Modern Sevastopol constitutes a special administrative area which apart from the city proper includes Balaklava, Inkerman, the village of Kacha, and more than 20 villages and settlements. They are dispersed on the extensive territory stretching from Cape Lukull (Ulu-Kol') located near the mouth of the river Al'ma in the north to Cape Sarych, which marks the southernmost point of Crimea. On January 1, 1999, the population of Sevastopol numbered 350,600.
The territory of Sevastopol covers various geographical regions of Crimea, from the valley between the lower rivers of Al'ma, Kacha, and Bel'bek to the arid subtropics between the capes of Aya and Sarych. All three ranges of Crimean mountains meet in Sevastopol. The variety of landscapes is impressive. Favorable natural conditions contributed to the settlement of this territory from extreme antiquity.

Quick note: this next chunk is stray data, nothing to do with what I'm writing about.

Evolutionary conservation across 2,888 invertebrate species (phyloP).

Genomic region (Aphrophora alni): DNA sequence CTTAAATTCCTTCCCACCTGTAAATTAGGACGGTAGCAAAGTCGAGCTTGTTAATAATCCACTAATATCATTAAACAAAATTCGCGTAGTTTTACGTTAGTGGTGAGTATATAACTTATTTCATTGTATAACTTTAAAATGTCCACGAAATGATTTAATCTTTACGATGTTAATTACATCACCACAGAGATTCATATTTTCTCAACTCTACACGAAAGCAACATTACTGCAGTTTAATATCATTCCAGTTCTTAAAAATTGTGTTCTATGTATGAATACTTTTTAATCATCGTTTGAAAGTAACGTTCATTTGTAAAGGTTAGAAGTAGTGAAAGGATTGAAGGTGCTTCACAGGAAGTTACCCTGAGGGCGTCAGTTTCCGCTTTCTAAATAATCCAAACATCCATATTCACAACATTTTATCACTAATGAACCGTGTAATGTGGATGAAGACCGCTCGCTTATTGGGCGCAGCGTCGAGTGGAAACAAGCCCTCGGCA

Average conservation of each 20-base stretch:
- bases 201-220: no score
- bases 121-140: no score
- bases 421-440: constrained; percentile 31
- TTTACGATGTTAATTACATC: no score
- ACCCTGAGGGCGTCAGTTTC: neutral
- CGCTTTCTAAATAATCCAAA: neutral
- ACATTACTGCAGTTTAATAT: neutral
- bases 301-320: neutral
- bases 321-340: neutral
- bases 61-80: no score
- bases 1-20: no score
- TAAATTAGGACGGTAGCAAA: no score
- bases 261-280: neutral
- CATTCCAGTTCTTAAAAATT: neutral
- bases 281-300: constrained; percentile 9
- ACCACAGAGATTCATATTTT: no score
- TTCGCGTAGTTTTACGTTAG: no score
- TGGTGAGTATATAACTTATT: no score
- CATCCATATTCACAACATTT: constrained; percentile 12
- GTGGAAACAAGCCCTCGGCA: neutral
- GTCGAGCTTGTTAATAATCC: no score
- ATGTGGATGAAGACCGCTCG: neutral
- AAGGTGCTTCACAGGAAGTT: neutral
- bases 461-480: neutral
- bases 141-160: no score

The Preserve also supervises archaeological sites which are situated within the district of Sevastopol but have not been included into the structure of the Preserve. The sites are as numerous as they various - kurgans of varying sizes, periods and peoples, deserted, agricultural terraces on mountain slopes, megaliths and tombs made of stone slabs, stone boxes of the legendary Taurians, mossy stones of the ruins of settlements and towns which had been abandoned thousands of years ago, overgrown roads leading no one knows where, the winter stations of steppe nomads located in river valleys and shepherds' summer camps called yayly tucked away in mountainous pastures.